Renovation of the Jiankou Great Wall
By Shan Xin
People's Daily app


(Photos: VCG)

Sun Lu, 62, was marching four mules carrying over 600 kilograms along a winding mountain path at 6 am.

Together with dozens of other workers, Sun began his routine on the Jiankou Great Wall. Their work includes restoration of its steep section from Beijingjie to Yingfeidaoyang - which means an upturned flying eagle in Chinese - with slopes of up to 80 degrees.

Half an hour later Sun climbed to the repair site and unloaded the 24 bags of building material. Sun adjusts the amount of mules depending on the consumption of the materials such as bricks, water and aggregate. “Dozens of bags of aggregate will be used at peak times, ” said Sun. “Now the project is almost done and not that many bags are needed.”


With a total length of 7,952 meters, the Jiankou section of the UNESCO World Heritage Site was built during the Ming Dynasty (1368-1644) in the Huairou District of Beijing. It is considered one of the top three dangerous parts of the wall after years of natural weathering and destructive human activity.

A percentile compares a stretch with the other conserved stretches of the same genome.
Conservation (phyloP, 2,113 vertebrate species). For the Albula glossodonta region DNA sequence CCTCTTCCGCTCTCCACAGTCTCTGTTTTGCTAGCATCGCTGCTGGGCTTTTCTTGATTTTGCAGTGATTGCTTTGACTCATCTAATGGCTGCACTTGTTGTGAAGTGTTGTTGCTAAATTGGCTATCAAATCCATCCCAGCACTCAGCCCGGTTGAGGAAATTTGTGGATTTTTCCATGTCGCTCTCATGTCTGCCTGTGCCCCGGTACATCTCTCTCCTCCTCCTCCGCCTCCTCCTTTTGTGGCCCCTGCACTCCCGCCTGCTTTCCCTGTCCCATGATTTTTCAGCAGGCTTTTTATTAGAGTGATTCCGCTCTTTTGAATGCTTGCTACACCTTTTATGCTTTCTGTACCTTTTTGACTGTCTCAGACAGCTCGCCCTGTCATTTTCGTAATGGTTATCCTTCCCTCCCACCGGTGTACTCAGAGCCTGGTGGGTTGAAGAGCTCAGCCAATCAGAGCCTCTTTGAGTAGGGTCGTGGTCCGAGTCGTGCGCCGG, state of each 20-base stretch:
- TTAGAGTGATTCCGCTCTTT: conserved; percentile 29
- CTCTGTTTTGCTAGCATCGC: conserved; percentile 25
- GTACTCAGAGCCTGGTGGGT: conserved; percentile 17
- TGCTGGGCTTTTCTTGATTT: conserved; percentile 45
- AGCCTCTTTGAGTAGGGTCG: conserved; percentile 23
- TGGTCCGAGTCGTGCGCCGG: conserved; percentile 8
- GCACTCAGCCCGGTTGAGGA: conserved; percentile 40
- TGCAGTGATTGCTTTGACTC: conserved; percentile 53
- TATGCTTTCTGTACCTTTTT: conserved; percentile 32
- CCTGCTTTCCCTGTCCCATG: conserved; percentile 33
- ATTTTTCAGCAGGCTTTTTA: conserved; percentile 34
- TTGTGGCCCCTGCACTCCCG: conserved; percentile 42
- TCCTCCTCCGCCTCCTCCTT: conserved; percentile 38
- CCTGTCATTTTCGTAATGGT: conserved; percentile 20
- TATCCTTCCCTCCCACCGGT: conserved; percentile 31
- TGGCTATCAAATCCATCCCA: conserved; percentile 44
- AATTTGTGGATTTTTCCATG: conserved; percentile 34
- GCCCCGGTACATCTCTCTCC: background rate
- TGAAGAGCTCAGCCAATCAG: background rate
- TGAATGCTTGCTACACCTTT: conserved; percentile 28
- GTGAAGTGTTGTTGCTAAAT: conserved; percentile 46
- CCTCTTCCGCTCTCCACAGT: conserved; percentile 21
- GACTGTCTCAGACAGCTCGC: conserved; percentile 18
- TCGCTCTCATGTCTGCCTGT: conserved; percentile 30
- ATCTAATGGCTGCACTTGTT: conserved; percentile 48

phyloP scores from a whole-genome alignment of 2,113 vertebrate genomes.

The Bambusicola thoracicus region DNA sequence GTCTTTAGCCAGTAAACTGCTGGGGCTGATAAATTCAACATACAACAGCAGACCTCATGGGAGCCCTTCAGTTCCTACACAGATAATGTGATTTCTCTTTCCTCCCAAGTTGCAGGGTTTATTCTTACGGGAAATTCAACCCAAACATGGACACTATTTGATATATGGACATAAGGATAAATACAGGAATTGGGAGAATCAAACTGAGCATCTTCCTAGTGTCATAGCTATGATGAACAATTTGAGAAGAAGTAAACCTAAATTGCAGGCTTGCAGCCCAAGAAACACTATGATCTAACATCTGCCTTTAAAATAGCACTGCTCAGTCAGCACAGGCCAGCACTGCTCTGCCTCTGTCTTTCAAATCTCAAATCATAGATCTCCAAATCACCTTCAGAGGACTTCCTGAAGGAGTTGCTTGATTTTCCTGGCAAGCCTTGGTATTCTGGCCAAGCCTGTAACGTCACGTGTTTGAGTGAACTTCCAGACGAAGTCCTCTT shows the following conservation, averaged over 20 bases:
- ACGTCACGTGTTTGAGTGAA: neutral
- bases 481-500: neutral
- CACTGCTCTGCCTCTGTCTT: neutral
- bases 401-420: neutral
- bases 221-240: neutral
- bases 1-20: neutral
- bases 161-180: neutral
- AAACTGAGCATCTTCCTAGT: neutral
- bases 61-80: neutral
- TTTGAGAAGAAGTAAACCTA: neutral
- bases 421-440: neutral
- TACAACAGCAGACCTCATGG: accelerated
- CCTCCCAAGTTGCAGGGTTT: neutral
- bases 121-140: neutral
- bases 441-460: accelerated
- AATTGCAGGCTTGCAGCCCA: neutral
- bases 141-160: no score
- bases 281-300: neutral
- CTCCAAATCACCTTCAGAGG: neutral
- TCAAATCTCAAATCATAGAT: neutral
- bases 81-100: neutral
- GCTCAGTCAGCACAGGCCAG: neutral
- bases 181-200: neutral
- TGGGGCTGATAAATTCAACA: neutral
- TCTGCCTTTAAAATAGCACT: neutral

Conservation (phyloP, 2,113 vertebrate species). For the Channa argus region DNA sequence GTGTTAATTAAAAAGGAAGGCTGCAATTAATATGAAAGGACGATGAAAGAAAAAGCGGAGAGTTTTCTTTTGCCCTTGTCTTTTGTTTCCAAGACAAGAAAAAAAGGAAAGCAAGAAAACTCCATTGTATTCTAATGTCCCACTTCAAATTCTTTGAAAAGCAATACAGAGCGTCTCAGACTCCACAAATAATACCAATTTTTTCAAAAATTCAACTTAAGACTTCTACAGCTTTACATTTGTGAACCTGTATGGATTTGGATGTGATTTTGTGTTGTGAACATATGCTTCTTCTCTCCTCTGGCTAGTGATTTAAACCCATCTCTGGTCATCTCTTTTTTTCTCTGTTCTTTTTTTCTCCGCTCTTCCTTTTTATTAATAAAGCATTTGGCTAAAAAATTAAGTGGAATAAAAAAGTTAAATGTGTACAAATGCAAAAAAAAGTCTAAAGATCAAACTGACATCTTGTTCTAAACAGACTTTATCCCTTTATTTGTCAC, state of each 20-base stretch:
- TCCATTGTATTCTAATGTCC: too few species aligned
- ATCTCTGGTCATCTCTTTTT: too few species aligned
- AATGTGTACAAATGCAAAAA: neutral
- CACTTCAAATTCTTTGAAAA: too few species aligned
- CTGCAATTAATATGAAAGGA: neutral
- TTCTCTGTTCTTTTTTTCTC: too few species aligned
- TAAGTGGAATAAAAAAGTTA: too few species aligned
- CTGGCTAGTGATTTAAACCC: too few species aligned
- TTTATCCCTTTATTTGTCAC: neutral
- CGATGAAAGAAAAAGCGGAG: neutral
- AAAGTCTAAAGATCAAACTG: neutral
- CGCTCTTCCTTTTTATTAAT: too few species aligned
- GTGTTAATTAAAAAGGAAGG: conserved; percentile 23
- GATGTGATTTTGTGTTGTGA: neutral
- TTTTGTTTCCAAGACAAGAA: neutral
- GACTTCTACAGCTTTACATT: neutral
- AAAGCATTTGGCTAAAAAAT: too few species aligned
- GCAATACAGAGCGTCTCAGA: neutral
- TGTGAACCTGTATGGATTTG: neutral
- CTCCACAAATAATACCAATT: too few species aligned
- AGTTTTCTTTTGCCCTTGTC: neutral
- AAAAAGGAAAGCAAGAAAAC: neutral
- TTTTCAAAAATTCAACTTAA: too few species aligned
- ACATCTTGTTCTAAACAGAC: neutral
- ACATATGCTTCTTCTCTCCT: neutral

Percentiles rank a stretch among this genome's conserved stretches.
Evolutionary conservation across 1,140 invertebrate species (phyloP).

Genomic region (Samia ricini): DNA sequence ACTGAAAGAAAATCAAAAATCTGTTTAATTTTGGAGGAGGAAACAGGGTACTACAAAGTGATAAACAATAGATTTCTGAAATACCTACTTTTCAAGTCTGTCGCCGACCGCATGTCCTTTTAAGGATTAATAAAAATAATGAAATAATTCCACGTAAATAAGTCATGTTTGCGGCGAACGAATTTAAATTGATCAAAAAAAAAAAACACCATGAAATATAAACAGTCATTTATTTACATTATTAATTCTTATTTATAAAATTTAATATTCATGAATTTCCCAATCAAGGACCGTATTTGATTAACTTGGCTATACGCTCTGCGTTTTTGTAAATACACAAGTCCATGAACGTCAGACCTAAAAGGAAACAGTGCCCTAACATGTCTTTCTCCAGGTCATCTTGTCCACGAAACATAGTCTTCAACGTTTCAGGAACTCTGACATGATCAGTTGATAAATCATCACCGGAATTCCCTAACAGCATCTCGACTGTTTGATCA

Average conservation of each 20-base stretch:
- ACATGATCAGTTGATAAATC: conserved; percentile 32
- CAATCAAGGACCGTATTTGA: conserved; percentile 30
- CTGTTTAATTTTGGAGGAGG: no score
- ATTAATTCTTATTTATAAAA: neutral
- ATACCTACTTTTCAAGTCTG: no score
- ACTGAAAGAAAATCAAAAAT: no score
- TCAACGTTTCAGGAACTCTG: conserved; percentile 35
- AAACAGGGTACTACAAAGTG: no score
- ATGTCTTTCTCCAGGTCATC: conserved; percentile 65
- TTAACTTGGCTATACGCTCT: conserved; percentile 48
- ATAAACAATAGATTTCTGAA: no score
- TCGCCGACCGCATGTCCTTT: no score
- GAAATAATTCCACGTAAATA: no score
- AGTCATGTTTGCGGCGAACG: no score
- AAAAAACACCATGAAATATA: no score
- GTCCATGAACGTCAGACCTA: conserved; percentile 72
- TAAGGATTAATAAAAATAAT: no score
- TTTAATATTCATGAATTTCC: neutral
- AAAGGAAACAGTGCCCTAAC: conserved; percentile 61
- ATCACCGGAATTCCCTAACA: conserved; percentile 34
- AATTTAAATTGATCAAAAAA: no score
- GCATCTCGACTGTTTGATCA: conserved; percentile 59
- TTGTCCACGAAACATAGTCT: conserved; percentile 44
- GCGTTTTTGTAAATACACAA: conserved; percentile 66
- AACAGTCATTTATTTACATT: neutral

To fulfill the idea of minimizing human intervention, old bricks were preferred during the restoration plan and trees growing through the walls were retained as far as possible.

The renovation plan was approved by the National Cultural Heritage Administration earlier this year and a total of 2,772 meters of the Great Wall, with 17 towers, have been involved in the project. So far 1,487 meters of the wall have been renovated according to Xinhua. however, the percentage of well-preserved wall was only 12.3 percent, which leaves the rest still in deep water.


From 2007 to 2016, Beijing invested 374 million yuan ($5.9 million) in Great Wall protection and renovation, according to the Beijing Municipal Cultural Heritage Bureau. 

Wang Yongming, a mason, photographs scenery along the wall during his noon break. “The project will be finished in one month and I am afraid I will have no chance to be here again in the future. ”